Every intellectual endeavor starts with a note. - Sönke Ahrens, How to Take Smart Notes
A little less than a year ago, I started using a note-taking tool called Roam Research. It completely changed how I think about knowledge work and introduced me to "How to Take Smart Notes," by Sönke Ahrens. I am immensely thankful for the mental models that Roam has given me. They will stay with me forever. However, I feel it is time to try something new. For now, I will be giving Obsidian a spin.
Trust and Ownership
For a while, the iterative, wherever the wind blows, development approach of Roam was exciting. New features would be released surreptitiously, with notification coming from Twitter. Learning about some unknown or hidden feature made it feel like I was part of an insiders club.
I have known about Obsidian for a while but never gave it a fair shot because Roam seemed so revolutionary. The more I used Roam, the more valuable my notes became. This increase in value made me realize that I needed a little more trust in the developers' approach to release management. It wasn't always clear how changes would affect my workflow. With Obsidian, I can choose to have complete control over my notes.
The final catalyst for me to seriously explore Obsidian was a perceived trend of elitist interactions in the Roam community. For some, there is no room for any other than Roam. That's fine, but that was no longer working for me.
A Kick-Ass Community and A Markdown-Centric Approach
Since Obsidian is based on Markdown text files, this offers some unique advantages over Roam.
- Portability: Markdown files are just text files. I prefer to stay in Obsidian for most of my workflow, but nothing says I need to do so. For example, creating and publishing a blog draft in Roam required copying, pasting, formatting, and editing. Since this page is a text file, I can open it in Ulysses for some final tweaks and publish it to my blog from there.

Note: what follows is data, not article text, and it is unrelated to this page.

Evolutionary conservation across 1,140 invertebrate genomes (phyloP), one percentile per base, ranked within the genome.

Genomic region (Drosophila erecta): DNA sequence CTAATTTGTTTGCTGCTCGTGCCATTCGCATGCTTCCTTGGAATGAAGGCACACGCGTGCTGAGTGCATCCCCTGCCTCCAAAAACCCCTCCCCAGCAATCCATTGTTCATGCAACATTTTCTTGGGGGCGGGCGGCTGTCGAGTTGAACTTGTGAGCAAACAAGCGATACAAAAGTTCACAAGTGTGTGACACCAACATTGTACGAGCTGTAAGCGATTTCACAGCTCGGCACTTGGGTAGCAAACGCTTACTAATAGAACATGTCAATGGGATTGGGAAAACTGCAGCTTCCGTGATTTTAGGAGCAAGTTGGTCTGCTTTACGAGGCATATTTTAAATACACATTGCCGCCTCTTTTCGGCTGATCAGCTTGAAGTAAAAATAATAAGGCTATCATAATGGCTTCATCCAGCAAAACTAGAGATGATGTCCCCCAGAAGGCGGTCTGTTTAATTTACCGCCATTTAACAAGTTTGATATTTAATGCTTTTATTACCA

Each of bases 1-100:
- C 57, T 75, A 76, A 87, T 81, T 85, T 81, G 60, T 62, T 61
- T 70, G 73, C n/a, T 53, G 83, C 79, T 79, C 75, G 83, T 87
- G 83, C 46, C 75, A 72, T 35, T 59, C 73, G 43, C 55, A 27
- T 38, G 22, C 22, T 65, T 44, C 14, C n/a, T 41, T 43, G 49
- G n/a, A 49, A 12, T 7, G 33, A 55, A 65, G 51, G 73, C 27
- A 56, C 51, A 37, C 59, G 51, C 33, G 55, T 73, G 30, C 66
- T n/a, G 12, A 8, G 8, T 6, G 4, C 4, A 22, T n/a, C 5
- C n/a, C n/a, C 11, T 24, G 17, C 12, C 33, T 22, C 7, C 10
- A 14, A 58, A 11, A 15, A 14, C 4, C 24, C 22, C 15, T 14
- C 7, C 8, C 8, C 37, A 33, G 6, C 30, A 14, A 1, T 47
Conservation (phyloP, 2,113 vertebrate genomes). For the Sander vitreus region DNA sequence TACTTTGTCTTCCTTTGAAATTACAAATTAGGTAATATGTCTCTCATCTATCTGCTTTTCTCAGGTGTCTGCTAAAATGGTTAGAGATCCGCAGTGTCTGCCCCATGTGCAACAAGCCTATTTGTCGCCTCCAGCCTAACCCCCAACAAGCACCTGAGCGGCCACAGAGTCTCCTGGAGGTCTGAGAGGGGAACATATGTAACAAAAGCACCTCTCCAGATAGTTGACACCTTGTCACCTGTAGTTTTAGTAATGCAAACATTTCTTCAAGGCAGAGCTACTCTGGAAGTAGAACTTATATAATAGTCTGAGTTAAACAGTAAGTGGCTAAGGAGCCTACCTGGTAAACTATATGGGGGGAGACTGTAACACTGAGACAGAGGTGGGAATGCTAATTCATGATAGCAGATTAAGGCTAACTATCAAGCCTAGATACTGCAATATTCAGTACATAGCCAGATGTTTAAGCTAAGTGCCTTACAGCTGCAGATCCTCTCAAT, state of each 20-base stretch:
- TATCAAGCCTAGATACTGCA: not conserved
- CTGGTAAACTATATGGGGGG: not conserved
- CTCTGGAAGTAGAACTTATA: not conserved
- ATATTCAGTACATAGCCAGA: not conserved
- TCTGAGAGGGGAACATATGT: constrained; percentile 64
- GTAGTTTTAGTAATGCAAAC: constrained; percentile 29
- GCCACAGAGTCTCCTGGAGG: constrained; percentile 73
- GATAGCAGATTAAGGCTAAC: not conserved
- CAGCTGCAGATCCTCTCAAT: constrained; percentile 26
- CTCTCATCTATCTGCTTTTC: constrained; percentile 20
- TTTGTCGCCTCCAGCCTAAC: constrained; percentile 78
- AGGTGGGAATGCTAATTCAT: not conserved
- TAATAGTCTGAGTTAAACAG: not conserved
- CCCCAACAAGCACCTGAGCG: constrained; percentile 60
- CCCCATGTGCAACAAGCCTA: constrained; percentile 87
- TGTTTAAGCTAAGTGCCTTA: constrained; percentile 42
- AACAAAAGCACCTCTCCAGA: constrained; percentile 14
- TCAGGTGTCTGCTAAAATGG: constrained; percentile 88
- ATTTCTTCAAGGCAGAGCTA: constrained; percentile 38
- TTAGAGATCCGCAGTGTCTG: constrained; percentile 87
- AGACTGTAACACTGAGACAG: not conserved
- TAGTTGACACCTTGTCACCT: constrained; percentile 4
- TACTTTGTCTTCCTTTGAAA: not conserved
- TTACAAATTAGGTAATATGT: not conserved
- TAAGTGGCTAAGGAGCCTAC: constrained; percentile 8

- Trust: I trust myself with my notes more than anyone else. While there is an optional sync service (or sync via dropbox or a myriad of other options), I don't need to use it or depend on a server for note-taking. As for the development of Obsidian, the developers are very approachable and share a public roadmap.
- Interoperability: Quite simply, anything that can open, edit, manipulate, or view a markdown text file can be a potential note endpoint or UI. I have already set up some workflows that use Zapier to send new notes with a specific tag from Evernote to Obsidian while converting them to markdown along the way. I can programmatically manipulate or automate my note workflows very quickly. Full regex is also supported since I'm working with text files.
- Community: I cannot say enough good things about the Obsidian community. From the moment I reached out for tips on Twitter, the Obsidian users met me with enthusiasm and genuine willingness to help. The official Obsidian Discord and Forums are just as welcoming and filled with a flurry of awesome activity. For a deeper dive, I highly recommend Roamhacker's thread review of the community on Twitter.
Finding My Flow
Had I tried to learn Obsidian before developing the mental models and workflows that came with Roam, I don't think I would have had as much luck or insight into what I wanted. With that in mind, I set out to approach learning Obsidian by framing its capabilities within some critical features of Roam that I used heavily. While I use and appreciate community extensions and plugins, these make the experience click for me.